In 1990, R.J. Reynolds test marketed a new brand of cigarette named "Dakota."
But the brand immediately generated controversy when internal company documents leaked to the Washington Post
revealed that the cigarettes were narrowly targeted at a demographic described as "virile females."
What exactly is a "virile female"? It was apparently "a woman with no education beyond high school, whose favorite television roles are Roseanne
and 'evening soap opera (bitches)' and whose chief aspiration is 'to get married in her early 20s' and spend her free time 'with her boyfriend doing whatever he is doing.'"
The phrase "virile female" attracted a lot of interest. Many people wondered if it was acceptable English. Language columnist William Safire weighed in on the issue, asking, "Can you use virile woman without committing an oxymoronic act?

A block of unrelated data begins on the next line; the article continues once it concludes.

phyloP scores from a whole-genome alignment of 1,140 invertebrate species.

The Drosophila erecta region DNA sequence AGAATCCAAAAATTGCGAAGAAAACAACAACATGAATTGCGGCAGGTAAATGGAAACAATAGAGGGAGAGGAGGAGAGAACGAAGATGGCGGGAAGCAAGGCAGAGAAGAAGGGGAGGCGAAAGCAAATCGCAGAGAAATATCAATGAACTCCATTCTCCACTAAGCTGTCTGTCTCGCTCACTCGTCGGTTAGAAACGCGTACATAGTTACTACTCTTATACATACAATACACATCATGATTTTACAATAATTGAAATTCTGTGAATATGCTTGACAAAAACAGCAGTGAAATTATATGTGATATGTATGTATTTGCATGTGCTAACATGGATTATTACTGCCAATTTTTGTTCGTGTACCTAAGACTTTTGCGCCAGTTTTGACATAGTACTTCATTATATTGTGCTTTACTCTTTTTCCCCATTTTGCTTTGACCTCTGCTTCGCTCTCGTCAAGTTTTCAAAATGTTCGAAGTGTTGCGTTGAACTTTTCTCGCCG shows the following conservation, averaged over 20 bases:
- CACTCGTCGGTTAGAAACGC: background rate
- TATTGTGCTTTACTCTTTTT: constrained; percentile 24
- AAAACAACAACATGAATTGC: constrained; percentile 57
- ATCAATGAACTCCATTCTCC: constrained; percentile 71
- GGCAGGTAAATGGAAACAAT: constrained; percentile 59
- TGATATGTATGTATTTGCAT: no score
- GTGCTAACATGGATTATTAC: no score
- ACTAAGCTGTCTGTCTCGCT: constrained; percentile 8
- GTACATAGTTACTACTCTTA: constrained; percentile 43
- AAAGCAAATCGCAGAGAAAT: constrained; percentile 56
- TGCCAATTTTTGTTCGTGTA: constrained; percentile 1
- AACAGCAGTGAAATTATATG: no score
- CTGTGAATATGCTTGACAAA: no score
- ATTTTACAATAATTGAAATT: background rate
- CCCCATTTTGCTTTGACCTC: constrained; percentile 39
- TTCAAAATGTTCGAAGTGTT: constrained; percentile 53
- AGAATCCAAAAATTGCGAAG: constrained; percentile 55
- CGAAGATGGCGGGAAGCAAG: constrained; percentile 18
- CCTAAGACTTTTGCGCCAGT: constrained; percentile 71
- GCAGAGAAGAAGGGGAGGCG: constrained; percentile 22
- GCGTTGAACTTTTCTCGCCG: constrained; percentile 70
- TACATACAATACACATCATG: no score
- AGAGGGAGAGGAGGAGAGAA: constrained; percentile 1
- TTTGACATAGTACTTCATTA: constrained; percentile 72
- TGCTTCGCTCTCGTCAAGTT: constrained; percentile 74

" He concluded, yes you can:
Masculine woman is an acceptable phrase, as is effeminate man; what is meant here, however, is different from a female who acts like a male. A virile woman, as I interpret the promotional message, is "a woman who associates herself with activities and images formerly considered of primarily male interest."
He further noted that there was literary precedent for the phrase:
Etymologists will support the use of virile woman because the first appearance of the adjective, in William Caxton's 1490 translation of a French romance based on Virgil's 'Aeneid,' was in the phrase "O the fortytude viryle of wymmen."
However, even though Safire had officially approved the phrase "virile female," the cigarettes themselves didn't perform well in the test marketing, so Reynolds scuttled the brand.
Palm Beach Post - Feb 17, 1990